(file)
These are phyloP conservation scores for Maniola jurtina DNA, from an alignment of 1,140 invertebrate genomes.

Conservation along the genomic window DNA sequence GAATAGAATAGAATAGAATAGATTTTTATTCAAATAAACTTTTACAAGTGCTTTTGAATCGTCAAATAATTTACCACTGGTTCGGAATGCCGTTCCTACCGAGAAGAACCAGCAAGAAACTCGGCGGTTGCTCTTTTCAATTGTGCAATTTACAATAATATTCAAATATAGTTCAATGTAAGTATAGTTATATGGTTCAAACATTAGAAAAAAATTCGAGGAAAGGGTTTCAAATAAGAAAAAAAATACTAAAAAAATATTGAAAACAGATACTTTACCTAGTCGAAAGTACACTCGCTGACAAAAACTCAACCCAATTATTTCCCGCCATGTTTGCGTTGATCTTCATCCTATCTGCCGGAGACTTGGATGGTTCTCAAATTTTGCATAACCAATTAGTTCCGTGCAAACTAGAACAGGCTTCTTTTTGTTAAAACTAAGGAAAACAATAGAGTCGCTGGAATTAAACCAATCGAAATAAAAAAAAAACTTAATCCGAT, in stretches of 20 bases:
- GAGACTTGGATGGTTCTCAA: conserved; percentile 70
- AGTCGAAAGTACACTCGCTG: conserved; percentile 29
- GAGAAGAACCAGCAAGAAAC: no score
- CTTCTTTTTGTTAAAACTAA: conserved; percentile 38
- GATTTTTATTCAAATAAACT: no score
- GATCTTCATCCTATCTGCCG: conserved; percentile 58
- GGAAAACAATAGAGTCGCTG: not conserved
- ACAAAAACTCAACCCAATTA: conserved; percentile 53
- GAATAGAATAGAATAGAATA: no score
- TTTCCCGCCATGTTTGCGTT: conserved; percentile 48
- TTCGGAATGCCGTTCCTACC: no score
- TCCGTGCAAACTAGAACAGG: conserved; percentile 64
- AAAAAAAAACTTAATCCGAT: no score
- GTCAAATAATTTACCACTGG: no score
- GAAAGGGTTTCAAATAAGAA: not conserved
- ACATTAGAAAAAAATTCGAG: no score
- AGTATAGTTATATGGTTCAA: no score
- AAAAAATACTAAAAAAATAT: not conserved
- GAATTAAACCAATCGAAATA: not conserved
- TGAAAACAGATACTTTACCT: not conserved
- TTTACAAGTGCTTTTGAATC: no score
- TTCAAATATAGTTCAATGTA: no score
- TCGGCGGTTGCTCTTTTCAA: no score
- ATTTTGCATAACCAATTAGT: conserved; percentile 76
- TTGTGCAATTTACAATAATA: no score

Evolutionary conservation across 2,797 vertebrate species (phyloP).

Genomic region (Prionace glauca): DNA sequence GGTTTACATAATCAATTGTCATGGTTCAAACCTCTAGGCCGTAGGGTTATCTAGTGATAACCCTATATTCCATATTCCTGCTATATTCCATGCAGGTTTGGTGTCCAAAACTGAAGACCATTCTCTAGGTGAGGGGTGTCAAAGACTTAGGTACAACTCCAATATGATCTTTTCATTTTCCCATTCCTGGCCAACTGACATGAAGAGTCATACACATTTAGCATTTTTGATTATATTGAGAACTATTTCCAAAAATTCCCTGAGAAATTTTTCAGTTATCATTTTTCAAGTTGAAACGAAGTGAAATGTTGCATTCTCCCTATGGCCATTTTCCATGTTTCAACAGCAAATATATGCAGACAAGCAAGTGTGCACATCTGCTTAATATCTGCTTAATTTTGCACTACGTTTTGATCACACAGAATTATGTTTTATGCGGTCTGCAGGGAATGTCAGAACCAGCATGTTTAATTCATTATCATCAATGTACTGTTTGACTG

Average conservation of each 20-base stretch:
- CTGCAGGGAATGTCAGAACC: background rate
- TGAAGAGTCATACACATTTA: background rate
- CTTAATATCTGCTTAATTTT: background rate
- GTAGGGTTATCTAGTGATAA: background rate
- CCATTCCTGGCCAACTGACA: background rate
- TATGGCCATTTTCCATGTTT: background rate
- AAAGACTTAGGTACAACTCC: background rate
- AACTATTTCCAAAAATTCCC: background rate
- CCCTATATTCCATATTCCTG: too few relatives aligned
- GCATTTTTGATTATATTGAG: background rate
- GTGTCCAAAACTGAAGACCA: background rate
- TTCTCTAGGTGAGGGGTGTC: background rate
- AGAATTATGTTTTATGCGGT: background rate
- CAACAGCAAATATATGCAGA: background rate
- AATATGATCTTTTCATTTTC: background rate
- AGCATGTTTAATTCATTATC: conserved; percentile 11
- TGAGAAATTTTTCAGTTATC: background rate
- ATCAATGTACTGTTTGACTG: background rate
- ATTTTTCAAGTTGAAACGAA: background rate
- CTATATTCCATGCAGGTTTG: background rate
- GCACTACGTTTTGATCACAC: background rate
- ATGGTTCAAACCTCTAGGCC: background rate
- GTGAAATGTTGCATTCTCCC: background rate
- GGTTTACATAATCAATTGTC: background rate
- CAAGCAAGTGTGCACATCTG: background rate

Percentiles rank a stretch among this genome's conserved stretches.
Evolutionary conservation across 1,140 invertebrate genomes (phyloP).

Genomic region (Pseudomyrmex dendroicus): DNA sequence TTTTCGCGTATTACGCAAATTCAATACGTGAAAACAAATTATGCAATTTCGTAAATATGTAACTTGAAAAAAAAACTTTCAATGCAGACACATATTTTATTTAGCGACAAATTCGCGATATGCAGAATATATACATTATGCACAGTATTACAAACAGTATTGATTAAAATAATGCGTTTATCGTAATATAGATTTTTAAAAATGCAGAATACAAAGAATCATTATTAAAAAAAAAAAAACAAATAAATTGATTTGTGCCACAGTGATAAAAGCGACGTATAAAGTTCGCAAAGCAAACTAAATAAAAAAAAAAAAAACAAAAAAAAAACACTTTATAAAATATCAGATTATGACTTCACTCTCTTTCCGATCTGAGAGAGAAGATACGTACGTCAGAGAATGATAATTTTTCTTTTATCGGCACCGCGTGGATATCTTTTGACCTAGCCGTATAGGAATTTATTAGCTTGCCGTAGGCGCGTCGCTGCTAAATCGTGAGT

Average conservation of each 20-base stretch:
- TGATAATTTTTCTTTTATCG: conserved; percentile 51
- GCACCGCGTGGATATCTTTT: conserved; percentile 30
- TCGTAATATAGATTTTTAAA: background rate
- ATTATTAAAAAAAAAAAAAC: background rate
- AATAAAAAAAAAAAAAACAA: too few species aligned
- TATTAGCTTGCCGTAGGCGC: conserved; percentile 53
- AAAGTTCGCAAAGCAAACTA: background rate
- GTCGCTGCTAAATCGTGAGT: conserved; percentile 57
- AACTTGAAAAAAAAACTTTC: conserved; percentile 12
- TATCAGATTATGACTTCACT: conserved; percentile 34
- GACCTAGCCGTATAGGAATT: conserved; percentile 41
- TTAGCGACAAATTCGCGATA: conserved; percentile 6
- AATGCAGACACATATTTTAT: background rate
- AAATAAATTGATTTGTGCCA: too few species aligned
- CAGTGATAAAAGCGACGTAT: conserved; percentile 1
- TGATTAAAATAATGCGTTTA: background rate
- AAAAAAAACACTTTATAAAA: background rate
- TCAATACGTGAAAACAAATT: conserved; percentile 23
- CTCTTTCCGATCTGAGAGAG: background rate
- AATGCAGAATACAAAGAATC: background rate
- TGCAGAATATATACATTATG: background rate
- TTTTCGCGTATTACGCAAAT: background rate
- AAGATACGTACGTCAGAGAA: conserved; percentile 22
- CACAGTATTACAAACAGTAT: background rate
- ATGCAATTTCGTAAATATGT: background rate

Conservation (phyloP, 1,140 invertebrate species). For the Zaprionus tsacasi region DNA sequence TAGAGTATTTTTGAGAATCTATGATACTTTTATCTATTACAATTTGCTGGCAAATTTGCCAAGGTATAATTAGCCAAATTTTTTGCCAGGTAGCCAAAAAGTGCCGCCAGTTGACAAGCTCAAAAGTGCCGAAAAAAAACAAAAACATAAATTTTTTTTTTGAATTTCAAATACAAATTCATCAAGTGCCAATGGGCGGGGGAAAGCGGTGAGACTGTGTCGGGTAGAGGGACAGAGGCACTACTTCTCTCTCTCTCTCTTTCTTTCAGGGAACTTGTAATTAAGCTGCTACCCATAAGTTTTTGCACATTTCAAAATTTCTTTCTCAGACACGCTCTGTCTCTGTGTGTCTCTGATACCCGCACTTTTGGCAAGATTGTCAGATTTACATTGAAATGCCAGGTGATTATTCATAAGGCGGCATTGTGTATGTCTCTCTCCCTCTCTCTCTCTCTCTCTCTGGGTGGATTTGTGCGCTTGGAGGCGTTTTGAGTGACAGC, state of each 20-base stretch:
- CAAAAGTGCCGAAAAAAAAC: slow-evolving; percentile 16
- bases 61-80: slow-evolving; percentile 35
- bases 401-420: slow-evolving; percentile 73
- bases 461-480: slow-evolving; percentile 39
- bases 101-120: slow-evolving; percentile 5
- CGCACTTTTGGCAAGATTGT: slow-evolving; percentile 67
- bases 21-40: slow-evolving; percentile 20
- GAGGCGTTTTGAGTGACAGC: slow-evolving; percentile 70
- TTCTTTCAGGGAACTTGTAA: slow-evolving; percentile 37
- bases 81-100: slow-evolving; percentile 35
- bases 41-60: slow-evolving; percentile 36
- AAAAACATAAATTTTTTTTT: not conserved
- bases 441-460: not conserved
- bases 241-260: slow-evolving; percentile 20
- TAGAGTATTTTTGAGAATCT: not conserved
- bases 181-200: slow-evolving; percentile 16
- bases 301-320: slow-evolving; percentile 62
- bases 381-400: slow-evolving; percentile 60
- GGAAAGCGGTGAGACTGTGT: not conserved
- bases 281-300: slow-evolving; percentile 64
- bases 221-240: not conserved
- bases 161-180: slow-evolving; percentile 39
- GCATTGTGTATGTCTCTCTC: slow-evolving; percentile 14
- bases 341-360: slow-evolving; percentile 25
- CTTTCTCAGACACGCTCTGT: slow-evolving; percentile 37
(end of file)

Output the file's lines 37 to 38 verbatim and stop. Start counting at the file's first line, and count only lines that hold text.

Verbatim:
- AAAGACTTAGGTACAACTCC: background rate
- AACTATTTCCAAAAATTCCC: background rate